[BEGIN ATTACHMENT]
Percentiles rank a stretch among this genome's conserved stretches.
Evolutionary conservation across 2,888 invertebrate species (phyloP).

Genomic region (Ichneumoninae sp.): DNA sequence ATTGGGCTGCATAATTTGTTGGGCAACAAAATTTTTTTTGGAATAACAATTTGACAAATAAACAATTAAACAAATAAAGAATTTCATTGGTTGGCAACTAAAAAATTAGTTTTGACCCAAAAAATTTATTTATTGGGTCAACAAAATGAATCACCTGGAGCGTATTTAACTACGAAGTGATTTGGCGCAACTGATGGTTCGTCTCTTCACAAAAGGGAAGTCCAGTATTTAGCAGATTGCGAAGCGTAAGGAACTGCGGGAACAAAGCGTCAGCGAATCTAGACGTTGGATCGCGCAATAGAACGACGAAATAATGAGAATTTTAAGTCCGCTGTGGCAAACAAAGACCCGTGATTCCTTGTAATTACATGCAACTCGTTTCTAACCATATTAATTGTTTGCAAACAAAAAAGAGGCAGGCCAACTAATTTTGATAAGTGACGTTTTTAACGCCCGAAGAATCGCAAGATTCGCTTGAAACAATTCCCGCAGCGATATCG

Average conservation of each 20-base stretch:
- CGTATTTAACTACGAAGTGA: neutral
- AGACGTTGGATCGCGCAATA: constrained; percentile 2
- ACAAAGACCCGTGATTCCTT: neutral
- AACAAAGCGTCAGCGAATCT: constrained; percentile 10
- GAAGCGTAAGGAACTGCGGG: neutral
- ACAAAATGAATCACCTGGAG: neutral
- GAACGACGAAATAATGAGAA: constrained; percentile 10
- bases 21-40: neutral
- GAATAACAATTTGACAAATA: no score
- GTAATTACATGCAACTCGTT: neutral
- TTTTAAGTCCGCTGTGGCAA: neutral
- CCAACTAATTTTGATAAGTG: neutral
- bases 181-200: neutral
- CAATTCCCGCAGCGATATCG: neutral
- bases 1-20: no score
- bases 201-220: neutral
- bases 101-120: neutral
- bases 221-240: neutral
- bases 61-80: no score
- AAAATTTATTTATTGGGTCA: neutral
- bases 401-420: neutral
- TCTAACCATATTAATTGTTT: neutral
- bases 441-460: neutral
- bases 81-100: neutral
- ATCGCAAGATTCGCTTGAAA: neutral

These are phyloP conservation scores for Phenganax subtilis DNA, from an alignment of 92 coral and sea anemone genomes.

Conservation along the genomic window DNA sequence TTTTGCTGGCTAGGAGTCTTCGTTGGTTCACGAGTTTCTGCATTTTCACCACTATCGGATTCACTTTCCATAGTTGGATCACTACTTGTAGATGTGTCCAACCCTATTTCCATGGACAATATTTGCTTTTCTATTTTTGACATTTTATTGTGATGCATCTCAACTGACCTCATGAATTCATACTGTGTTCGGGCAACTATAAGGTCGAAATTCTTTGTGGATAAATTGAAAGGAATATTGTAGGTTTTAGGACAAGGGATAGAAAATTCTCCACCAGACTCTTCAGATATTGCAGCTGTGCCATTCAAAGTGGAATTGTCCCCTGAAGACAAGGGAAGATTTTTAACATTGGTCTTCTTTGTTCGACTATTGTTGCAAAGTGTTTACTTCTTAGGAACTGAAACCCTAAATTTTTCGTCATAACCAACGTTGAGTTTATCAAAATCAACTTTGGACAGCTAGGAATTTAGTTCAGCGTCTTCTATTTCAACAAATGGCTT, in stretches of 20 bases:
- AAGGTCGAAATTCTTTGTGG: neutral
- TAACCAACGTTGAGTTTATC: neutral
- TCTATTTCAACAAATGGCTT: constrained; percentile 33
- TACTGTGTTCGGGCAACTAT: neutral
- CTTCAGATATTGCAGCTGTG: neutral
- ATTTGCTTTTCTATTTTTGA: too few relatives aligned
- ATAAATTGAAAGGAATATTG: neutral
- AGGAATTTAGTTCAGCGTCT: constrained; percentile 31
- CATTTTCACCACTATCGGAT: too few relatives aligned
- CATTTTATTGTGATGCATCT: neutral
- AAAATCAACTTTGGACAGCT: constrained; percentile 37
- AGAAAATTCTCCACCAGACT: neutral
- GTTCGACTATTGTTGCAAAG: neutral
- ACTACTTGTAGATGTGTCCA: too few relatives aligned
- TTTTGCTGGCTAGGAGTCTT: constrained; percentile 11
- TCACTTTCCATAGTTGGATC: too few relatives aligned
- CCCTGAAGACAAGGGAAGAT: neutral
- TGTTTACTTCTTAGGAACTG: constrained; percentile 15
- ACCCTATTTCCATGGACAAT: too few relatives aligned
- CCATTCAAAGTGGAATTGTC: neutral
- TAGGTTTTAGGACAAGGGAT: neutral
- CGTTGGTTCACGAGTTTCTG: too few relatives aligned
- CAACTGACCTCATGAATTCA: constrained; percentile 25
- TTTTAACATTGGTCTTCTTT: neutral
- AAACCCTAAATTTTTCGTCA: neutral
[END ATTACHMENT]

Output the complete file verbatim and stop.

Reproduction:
Percentiles rank a stretch among this genome's conserved stretches.
Evolutionary conservation across 2,888 invertebrate species (phyloP).

Genomic region (Ichneumoninae sp.): DNA sequence ATTGGGCTGCATAATTTGTTGGGCAACAAAATTTTTTTTGGAATAACAATTTGACAAATAAACAATTAAACAAATAAAGAATTTCATTGGTTGGCAACTAAAAAATTAGTTTTGACCCAAAAAATTTATTTATTGGGTCAACAAAATGAATCACCTGGAGCGTATTTAACTACGAAGTGATTTGGCGCAACTGATGGTTCGTCTCTTCACAAAAGGGAAGTCCAGTATTTAGCAGATTGCGAAGCGTAAGGAACTGCGGGAACAAAGCGTCAGCGAATCTAGACGTTGGATCGCGCAATAGAACGACGAAATAATGAGAATTTTAAGTCCGCTGTGGCAAACAAAGACCCGTGATTCCTTGTAATTACATGCAACTCGTTTCTAACCATATTAATTGTTTGCAAACAAAAAAGAGGCAGGCCAACTAATTTTGATAAGTGACGTTTTTAACGCCCGAAGAATCGCAAGATTCGCTTGAAACAATTCCCGCAGCGATATCG

Average conservation of each 20-base stretch:
- CGTATTTAACTACGAAGTGA: neutral
- AGACGTTGGATCGCGCAATA: constrained; percentile 2
- ACAAAGACCCGTGATTCCTT: neutral
- AACAAAGCGTCAGCGAATCT: constrained; percentile 10
- GAAGCGTAAGGAACTGCGGG: neutral
- ACAAAATGAATCACCTGGAG: neutral
- GAACGACGAAATAATGAGAA: constrained; percentile 10
- bases 21-40: neutral
- GAATAACAATTTGACAAATA: no score
- GTAATTACATGCAACTCGTT: neutral
- TTTTAAGTCCGCTGTGGCAA: neutral
- CCAACTAATTTTGATAAGTG: neutral
- bases 181-200: neutral
- CAATTCCCGCAGCGATATCG: neutral
- bases 1-20: no score
- bases 201-220: neutral
- bases 101-120: neutral
- bases 221-240: neutral
- bases 61-80: no score
- AAAATTTATTTATTGGGTCA: neutral
- bases 401-420: neutral
- TCTAACCATATTAATTGTTT: neutral
- bases 441-460: neutral
- bases 81-100: neutral
- ATCGCAAGATTCGCTTGAAA: neutral

These are phyloP conservation scores for Phenganax subtilis DNA, from an alignment of 92 coral and sea anemone genomes.

Conservation along the genomic window DNA sequence TTTTGCTGGCTAGGAGTCTTCGTTGGTTCACGAGTTTCTGCATTTTCACCACTATCGGATTCACTTTCCATAGTTGGATCACTACTTGTAGATGTGTCCAACCCTATTTCCATGGACAATATTTGCTTTTCTATTTTTGACATTTTATTGTGATGCATCTCAACTGACCTCATGAATTCATACTGTGTTCGGGCAACTATAAGGTCGAAATTCTTTGTGGATAAATTGAAAGGAATATTGTAGGTTTTAGGACAAGGGATAGAAAATTCTCCACCAGACTCTTCAGATATTGCAGCTGTGCCATTCAAAGTGGAATTGTCCCCTGAAGACAAGGGAAGATTTTTAACATTGGTCTTCTTTGTTCGACTATTGTTGCAAAGTGTTTACTTCTTAGGAACTGAAACCCTAAATTTTTCGTCATAACCAACGTTGAGTTTATCAAAATCAACTTTGGACAGCTAGGAATTTAGTTCAGCGTCTTCTATTTCAACAAATGGCTT, in stretches of 20 bases:
- AAGGTCGAAATTCTTTGTGG: neutral
- TAACCAACGTTGAGTTTATC: neutral
- TCTATTTCAACAAATGGCTT: constrained; percentile 33
- TACTGTGTTCGGGCAACTAT: neutral
- CTTCAGATATTGCAGCTGTG: neutral
- ATTTGCTTTTCTATTTTTGA: too few relatives aligned
- ATAAATTGAAAGGAATATTG: neutral
- AGGAATTTAGTTCAGCGTCT: constrained; percentile 31
- CATTTTCACCACTATCGGAT: too few relatives aligned
- CATTTTATTGTGATGCATCT: neutral
- AAAATCAACTTTGGACAGCT: constrained; percentile 37
- AGAAAATTCTCCACCAGACT: neutral
- GTTCGACTATTGTTGCAAAG: neutral
- ACTACTTGTAGATGTGTCCA: too few relatives aligned
- TTTTGCTGGCTAGGAGTCTT: constrained; percentile 11
- TCACTTTCCATAGTTGGATC: too few relatives aligned
- CCCTGAAGACAAGGGAAGAT: neutral
- TGTTTACTTCTTAGGAACTG: constrained; percentile 15
- ACCCTATTTCCATGGACAAT: too few relatives aligned
- CCATTCAAAGTGGAATTGTC: neutral
- TAGGTTTTAGGACAAGGGAT: neutral
- CGTTGGTTCACGAGTTTCTG: too few relatives aligned
- CAACTGACCTCATGAATTCA: constrained; percentile 25
- TTTTAACATTGGTCTTCTTT: neutral
- AAACCCTAAATTTTTCGTCA: neutral